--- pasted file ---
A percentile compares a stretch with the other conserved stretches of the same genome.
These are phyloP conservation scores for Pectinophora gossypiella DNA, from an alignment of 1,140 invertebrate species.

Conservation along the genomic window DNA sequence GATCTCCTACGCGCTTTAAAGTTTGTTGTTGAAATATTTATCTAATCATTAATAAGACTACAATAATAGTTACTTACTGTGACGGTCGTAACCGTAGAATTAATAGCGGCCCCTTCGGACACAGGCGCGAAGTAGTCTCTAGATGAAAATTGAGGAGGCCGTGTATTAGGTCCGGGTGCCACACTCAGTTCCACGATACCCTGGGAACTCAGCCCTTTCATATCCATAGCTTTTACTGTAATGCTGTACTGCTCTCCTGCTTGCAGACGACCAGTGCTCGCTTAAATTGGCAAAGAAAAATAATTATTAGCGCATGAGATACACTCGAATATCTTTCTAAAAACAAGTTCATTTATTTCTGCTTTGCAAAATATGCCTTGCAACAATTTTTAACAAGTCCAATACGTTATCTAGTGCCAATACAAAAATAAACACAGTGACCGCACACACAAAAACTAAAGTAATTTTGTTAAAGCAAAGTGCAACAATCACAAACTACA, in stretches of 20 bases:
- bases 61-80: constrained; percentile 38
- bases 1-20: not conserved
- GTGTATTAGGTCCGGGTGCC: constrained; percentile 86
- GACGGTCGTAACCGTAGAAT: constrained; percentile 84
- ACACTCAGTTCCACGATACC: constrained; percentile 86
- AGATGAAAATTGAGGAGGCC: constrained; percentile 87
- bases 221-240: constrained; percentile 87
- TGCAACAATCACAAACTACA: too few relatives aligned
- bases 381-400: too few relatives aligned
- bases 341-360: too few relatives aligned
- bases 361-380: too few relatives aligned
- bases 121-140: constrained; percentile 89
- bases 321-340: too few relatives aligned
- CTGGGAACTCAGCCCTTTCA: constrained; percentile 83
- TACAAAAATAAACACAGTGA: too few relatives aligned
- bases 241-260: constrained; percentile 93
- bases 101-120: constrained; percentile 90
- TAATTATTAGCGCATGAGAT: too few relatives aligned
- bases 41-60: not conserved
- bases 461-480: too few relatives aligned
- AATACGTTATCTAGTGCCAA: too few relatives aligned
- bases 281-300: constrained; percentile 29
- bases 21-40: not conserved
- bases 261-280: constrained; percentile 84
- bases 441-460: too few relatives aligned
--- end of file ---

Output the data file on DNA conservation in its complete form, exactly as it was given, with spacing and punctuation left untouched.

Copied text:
A percentile compares a stretch with the other conserved stretches of the same genome.
These are phyloP conservation scores for Pectinophora gossypiella DNA, from an alignment of 1,140 invertebrate species.

Conservation along the genomic window DNA sequence GATCTCCTACGCGCTTTAAAGTTTGTTGTTGAAATATTTATCTAATCATTAATAAGACTACAATAATAGTTACTTACTGTGACGGTCGTAACCGTAGAATTAATAGCGGCCCCTTCGGACACAGGCGCGAAGTAGTCTCTAGATGAAAATTGAGGAGGCCGTGTATTAGGTCCGGGTGCCACACTCAGTTCCACGATACCCTGGGAACTCAGCCCTTTCATATCCATAGCTTTTACTGTAATGCTGTACTGCTCTCCTGCTTGCAGACGACCAGTGCTCGCTTAAATTGGCAAAGAAAAATAATTATTAGCGCATGAGATACACTCGAATATCTTTCTAAAAACAAGTTCATTTATTTCTGCTTTGCAAAATATGCCTTGCAACAATTTTTAACAAGTCCAATACGTTATCTAGTGCCAATACAAAAATAAACACAGTGACCGCACACACAAAAACTAAAGTAATTTTGTTAAAGCAAAGTGCAACAATCACAAACTACA, in stretches of 20 bases:
- bases 61-80: constrained; percentile 38
- bases 1-20: not conserved
- GTGTATTAGGTCCGGGTGCC: constrained; percentile 86
- GACGGTCGTAACCGTAGAAT: constrained; percentile 84
- ACACTCAGTTCCACGATACC: constrained; percentile 86
- AGATGAAAATTGAGGAGGCC: constrained; percentile 87
- bases 221-240: constrained; percentile 87
- TGCAACAATCACAAACTACA: too few relatives aligned
- bases 381-400: too few relatives aligned
- bases 341-360: too few relatives aligned
- bases 361-380: too few relatives aligned
- bases 121-140: constrained; percentile 89
- bases 321-340: too few relatives aligned
- CTGGGAACTCAGCCCTTTCA: constrained; percentile 83
- TACAAAAATAAACACAGTGA: too few relatives aligned
- bases 241-260: constrained; percentile 93
- bases 101-120: constrained; percentile 90
- TAATTATTAGCGCATGAGAT: too few relatives aligned
- bases 41-60: not conserved
- bases 461-480: too few relatives aligned
- AATACGTTATCTAGTGCCAA: too few relatives aligned
- bases 281-300: constrained; percentile 29
- bases 21-40: not conserved
- bases 261-280: constrained; percentile 84
- bases 441-460: too few relatives aligned